Canada rolled out a new anti spam law (the CASL) in late June of 2014. The majority of the provisions of the new law are already in effect (as of July 1st), however there is a transitional period to seek “explicit consent” from people you already have a business relationship with, more on that in a moment.
You might be thinking, I don’t live in Canada, so who cares? Well if you run a business that might have Canadian customers, you have to care. If you have gathered email addresses for a list, it’s quite likely that some of your subscribers are Canadian. And while some of them might have a .ca email address, plenty more will have used a free email service such as gmail or hotmail, so you really can’t tell who are the Canadians on your list.
So you might as well assume that you need to comply with CASL, which is more restrictive than the US CAN-SPAM Federal Act.
I’ve spent some time reading through the law text and various articles, and here’s what I’ve learned. Now I’m not an expert, on any law, Canadian or otherwise, but this post should serve as a starting point. If you want to learn more, I would suggest reading Michael Geist’s articles that can be found on the Toronto Star, since he IS an expert on Canadian Internet Law.
The three requirements of the law
The three requirements of the CASL are:
- Unsubscribe mechanism
Identification: means that you need to clearly identify who are you and any business name by which you do business. You also need to provide a physical mailing address. Much of this is already required by email service providers such as the one I use which is AWeber.
Consent: This is the interesting part of the law. If you are familiar with the US CAN-SPAM law, you know it is an opt-out based law. Essentially CAN-SPAM says that you need to provide a way that people can opt out of your list. The Canadian law is stricter in that it is an opt-in based law. You need to get express content to add a subscriber to your list. Express consent can be:
- Typing in an email address into an opt in form
- Checking a box to indicate a willingness to receive emails from you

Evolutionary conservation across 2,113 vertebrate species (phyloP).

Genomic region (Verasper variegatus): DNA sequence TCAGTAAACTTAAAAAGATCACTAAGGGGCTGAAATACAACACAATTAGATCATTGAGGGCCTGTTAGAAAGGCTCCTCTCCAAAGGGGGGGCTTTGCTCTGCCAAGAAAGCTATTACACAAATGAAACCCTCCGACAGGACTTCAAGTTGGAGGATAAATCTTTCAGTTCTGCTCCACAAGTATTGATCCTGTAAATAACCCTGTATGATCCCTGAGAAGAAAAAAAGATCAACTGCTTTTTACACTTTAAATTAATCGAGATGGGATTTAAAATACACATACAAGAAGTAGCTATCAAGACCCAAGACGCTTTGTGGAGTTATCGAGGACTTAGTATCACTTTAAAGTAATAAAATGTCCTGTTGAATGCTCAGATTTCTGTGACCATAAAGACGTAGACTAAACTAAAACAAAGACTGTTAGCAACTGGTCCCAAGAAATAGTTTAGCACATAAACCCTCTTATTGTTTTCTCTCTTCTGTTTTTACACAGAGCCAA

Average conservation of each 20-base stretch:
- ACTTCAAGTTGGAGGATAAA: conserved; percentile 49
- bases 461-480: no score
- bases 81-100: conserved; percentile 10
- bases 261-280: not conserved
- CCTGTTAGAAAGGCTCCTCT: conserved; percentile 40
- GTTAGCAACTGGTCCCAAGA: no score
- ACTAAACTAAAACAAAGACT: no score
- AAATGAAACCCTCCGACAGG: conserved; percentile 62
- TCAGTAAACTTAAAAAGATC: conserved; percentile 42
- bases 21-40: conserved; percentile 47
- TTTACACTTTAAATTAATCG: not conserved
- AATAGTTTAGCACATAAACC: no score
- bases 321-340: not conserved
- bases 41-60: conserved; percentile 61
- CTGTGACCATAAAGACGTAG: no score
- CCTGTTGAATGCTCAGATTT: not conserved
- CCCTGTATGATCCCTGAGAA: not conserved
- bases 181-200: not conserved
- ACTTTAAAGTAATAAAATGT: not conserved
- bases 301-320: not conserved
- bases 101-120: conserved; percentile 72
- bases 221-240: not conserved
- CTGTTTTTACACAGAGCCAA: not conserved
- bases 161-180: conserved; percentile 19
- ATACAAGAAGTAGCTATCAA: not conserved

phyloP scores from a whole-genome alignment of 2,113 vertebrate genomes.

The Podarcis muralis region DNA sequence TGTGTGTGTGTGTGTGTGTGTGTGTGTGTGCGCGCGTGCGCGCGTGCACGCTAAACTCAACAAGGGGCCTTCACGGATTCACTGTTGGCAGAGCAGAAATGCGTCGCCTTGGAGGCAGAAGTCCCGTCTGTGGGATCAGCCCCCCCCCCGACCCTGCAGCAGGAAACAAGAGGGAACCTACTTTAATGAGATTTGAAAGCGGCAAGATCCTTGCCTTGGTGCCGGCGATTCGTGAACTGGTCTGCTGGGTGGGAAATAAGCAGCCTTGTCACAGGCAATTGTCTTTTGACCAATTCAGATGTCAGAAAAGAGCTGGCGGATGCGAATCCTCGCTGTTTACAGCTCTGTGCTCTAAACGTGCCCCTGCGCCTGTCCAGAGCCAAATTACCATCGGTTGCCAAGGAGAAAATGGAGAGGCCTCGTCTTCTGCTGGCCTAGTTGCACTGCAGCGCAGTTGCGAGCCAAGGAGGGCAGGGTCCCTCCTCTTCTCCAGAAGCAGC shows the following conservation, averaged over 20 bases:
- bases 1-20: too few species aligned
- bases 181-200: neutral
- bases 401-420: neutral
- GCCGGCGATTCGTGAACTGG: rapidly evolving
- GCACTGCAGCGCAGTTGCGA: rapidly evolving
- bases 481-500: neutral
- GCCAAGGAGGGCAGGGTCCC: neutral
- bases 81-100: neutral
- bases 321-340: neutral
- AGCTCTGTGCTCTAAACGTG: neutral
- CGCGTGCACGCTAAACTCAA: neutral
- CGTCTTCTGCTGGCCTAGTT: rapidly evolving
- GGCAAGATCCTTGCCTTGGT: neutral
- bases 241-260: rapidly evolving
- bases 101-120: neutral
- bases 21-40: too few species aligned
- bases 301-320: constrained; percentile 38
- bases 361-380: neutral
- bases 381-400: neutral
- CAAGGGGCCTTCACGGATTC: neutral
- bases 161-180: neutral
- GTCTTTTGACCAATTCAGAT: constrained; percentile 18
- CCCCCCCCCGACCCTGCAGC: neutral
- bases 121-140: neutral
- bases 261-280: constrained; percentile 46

What’s not express content is a checkbox that is already checked for you. Per the Canadian Radio-Television and Telecommunications Commission Website: “The end-user must take a positive action to indicate their consent … a pre-checked box cannot be used, as it assumes consent.” For example, I registered for a online forum today and it had a box pre-checked regarding receiving electronic communications. This is likely in violation of CASL.
There is also language in the law regarding implied consent. One way implied consent can occur is in the case of a referral or an offline business relationship. Say you met someone at a seminar and got their business card. You may add them to your list if the email you send them is relevant to that initial connection. You must still follow the other two components of the law: identification and providing an unsubscribe mechanism even in this more casual situation. Furthermore, in the situation of implied consent, the law states that the consent doesn’t last forever. You have two years (initially it’s three years to give everyone more time) to convert that implied consent to an express content. It’s this bit that has sent Canadian businesses into a tizzy sending out “opt in” messages to Canadians that had no clue they were ever on any list.
Unsubscribe mechanism: Finally, the law requires CEMs to provide an unsubscribe mechanism. This is pretty straightforward for online marketers that are using a reputable email service provider as it is built into the service.
What to do next:
- Check that you are meeting the identification requirement of the law (clearly identifying yourself, your business and providing a mailing address).
- Change any pre-checked checkboxes to be unchecked by default.
- Assess if you have any “implied consent” subscribers and figure out how to convert them to express content.
BTW: CASL does not apply to social media feeds such as your Facebook wall, but it does apply to any direct messages on those platforms. And there is a whole section of the law that governs installation of software programs that I didn’t address in this post.
Time for a re-engagement campaign?
While it’s not required by CASL and CAN-SPAM, it’s good practice to periodically prune your email lists. You can do this by unsubscribing/deleting any subscribers that haven’t opened your emails for more than six months. As lower subscriber count might even save you a bit of money depending on your vendor. However, with a bit of additional work, you may be able to re-engage those subscribers. If you are on AWeber, here’s a step by step way to segment those inactive subscribers and create a campaign for them.
The new CASL law makes a lot of sense to me and it seems to do a better job of curbing abuses the CAN SPAM act permits. I particularly dislike being contacted by “partners” of a company that I have given my contact info to and/or having to explicitly opt out from receiving offers. However living in the US, that’s not going to change for me anytime soon. I also think the double opt-in mechanism is a bandaid to compensate for some of the weaknesses of CAN-SPAM. Sure I’ve heard the argument that double opt-in gives you a more engaged list, but based on a recent test, this post shows that double opt-in still reduces the size of your effective email list.
Overall time will tell how CASL will change the email marketing landscape. It will certainly be interesting to see whether US based companies will heed any of the requirements, especially since enforcement is likely to be in the form of warnings rather than fines in the short term. However after July 1, 2017, any individual will be able to sue an organization for sending spam as defined by the CASL, so it might just get more traction then.